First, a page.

What has made me the happiest is to see that Justin Jackson, like Jimmy Chitwood in "Hoosiers", has decided it's time to start playing ball. With the return of Paige and Jackson finally starting to play up to expectations, the backcourt may finally start to be who we thought they were.

Chris: The win at KSU should, hopefully, squash some of that annoying notion that the team isn’t “tough” enough. Granted, most people didn’t want to give credit to the 2009 team for being “tough” until after they won it all. Funny how that works.

Brian: Speaking of toughness, I am curious to know how things like "toughness" are really defined. It feels like words like toughness, intensity, hustle, soft, etc. get tossed around quite a bit and used interchangeably. I also think they are "go to" terms for ANY time UNC isn't playing well. UNC shoots 38% in the first half, well they weren't tough. Four or five rebounds bounce just out of reach well they are soft. The caveat here is Roy Williams refers to these concepts quite a bit so the fan base is feeding off that. Still, is toughness thrown around too much and how are we even defining it?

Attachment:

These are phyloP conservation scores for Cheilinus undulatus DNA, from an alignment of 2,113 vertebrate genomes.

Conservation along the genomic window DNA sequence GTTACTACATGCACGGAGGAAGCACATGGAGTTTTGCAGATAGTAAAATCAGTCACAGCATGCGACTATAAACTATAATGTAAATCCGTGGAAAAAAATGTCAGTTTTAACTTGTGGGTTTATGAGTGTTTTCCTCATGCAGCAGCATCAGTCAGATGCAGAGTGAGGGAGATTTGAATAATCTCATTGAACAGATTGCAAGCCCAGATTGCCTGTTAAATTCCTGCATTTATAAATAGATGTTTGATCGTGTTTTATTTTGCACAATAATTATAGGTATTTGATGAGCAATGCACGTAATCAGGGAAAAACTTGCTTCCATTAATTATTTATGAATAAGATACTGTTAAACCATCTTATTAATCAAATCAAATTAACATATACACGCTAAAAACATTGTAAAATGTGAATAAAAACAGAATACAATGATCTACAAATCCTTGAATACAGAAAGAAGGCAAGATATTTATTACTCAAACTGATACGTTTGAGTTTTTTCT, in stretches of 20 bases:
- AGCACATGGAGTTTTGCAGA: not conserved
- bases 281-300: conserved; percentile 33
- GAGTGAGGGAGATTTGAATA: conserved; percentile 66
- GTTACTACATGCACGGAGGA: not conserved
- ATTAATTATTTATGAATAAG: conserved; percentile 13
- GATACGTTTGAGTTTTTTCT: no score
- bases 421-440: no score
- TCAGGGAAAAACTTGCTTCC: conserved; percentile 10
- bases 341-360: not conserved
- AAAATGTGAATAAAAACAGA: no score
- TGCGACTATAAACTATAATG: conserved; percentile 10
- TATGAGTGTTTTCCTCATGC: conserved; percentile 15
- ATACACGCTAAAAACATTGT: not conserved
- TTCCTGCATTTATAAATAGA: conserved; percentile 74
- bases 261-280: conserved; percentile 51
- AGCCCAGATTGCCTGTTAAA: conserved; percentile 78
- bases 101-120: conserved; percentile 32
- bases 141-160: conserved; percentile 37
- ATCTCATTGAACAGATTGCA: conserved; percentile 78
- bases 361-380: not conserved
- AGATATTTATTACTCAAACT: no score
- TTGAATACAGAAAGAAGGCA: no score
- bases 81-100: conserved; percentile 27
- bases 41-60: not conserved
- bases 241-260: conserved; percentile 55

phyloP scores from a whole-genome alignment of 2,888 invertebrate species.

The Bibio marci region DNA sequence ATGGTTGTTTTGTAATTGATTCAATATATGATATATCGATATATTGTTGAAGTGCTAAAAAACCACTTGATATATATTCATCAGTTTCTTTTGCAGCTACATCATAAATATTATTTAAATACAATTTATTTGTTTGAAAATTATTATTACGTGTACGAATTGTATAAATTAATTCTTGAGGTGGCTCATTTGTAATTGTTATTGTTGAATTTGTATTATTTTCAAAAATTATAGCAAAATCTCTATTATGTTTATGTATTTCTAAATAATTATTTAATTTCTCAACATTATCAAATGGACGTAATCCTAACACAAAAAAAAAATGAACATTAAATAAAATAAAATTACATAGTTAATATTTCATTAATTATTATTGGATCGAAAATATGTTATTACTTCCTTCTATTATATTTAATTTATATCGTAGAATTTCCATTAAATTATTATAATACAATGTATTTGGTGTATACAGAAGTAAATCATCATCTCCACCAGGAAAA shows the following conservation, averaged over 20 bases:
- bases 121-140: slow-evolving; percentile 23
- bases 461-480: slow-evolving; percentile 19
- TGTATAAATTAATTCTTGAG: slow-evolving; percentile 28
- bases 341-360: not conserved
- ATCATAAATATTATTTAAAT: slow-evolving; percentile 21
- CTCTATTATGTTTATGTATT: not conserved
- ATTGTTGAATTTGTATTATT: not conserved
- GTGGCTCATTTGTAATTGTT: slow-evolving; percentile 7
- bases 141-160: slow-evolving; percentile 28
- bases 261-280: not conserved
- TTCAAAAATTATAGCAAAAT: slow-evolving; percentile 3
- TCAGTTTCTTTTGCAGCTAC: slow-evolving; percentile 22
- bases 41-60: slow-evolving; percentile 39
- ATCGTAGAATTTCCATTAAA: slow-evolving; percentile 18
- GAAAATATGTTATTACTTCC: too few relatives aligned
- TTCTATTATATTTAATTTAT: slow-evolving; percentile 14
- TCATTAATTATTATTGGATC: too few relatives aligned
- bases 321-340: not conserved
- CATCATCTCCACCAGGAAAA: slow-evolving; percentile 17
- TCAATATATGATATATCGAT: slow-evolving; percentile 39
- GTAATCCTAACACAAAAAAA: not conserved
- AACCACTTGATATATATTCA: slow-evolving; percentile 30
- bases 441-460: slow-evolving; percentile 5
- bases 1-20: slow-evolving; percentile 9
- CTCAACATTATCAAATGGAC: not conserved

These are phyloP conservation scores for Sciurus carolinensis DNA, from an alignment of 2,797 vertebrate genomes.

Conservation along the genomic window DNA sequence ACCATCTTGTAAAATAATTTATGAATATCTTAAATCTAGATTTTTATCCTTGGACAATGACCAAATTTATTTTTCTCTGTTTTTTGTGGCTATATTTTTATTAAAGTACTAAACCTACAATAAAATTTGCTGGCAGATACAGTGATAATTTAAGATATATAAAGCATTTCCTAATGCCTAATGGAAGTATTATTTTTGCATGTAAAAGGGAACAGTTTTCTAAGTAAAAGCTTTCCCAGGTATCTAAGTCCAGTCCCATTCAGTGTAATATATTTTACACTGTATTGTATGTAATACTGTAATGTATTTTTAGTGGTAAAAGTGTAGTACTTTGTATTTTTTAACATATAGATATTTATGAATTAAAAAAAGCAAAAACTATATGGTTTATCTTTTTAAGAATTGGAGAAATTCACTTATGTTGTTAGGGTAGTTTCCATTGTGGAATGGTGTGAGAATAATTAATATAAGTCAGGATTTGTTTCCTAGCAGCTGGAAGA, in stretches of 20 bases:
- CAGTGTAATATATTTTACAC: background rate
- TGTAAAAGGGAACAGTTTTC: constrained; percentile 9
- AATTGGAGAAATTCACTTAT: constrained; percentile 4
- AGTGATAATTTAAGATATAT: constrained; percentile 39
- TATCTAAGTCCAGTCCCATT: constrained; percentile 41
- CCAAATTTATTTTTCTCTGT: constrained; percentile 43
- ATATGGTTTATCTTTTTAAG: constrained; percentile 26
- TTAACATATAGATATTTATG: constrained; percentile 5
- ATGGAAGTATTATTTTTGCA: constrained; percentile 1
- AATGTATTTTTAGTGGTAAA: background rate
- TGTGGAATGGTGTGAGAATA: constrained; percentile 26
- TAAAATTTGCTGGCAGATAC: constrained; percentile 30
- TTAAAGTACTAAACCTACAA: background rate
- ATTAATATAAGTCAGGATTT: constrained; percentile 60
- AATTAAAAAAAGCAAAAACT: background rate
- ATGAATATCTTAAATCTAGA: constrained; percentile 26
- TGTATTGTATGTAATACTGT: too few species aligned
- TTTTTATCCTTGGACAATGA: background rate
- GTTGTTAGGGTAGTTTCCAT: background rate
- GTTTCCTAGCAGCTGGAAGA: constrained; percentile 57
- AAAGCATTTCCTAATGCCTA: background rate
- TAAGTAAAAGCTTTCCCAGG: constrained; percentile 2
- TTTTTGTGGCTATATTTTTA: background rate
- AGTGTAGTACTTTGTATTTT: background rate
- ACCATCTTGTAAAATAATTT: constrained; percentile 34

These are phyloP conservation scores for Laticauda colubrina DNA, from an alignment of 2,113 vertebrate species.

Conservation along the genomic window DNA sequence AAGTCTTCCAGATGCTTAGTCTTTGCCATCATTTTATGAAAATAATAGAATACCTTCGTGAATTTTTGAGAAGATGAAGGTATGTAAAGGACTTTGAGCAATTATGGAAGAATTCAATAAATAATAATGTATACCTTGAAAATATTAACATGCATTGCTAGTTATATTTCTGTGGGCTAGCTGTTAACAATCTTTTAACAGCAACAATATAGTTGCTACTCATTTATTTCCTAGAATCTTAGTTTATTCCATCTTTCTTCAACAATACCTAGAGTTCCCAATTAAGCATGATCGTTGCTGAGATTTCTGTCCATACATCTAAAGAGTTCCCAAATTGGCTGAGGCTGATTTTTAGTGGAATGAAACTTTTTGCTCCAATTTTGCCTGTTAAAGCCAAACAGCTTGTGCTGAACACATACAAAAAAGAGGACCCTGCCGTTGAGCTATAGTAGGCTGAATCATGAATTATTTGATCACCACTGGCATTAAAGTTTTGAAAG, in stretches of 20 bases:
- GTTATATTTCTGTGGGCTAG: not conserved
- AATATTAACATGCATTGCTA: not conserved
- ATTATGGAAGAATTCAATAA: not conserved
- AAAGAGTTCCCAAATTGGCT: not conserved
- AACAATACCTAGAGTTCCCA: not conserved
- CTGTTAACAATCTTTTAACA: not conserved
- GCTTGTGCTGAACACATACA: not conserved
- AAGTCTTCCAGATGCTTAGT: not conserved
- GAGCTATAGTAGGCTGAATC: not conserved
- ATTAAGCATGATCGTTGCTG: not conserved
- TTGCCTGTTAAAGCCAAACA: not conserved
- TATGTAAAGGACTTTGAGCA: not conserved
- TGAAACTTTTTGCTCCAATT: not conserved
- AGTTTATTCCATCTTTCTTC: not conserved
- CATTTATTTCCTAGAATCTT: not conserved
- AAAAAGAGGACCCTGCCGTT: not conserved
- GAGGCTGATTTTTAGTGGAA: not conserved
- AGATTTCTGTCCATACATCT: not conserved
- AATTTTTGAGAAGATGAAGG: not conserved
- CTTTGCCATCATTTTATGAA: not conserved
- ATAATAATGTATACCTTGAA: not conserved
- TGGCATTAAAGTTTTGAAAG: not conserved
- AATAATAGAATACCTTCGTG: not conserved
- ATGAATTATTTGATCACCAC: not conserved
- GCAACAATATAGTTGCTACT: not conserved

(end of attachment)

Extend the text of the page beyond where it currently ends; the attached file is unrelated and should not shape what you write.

Paul: I think where they need to focus on toughness is on the defensive end, particularly for defensive rebounds. Carolina too often gives up cheap offensive rebounds and that seems to be what Roy most wants to see as a manifestation of toughness. Other than that, I think everyone is pretty pleased with the Heels so far. The guards played one dud game and seem to have learned from it which is what you want at this stage in the season.

Toughness is probably talked about too much, but you do want teams to build up confidence and mental fortitude this early. It's important to see them shake off an early loss like this and build confidence  with a comeback win.

Chris: The one thing I hate about the “toughness” talk is when it is used as an absolute, because that completely ignores how tough one actually has to be to earn a DI scholarship. When compared to the general population, DI athletes (and especially those in non-revenue sports) are the 1%. Now, that mini-rant aside, as to how do we differentiate toughness between those at the top? I haven’t the slightest clue, which probably is part of the reason I get uncomfortable discussing it. I think Paul’s suggestion of looking at defense, and particularly defensive rebounds, is good, but the 2009 team was 122nd in the nation in defensive rebounding percentage, while this year’s team (small sample-size) is currently 24th. So does that mean this year’s team is that much tougher than the 2009 team?

Then again, according to Dan Dakich (Hi Dan!), Michael Jordan lacked toughness and was “tissue soft;” so it that’s true, then I don’t think toughness exists at all...

Brian: People act like toughness and hustle aren't in the DNA of Carolina basketball.This is a program that tracks things like floor burns and has a conditioning program that asks players to do things that make guys like me who was a D1 cross country runner shudder. Again the term is overused and is too often employed instead of actual analysis or acknowledging the other team might be a factor.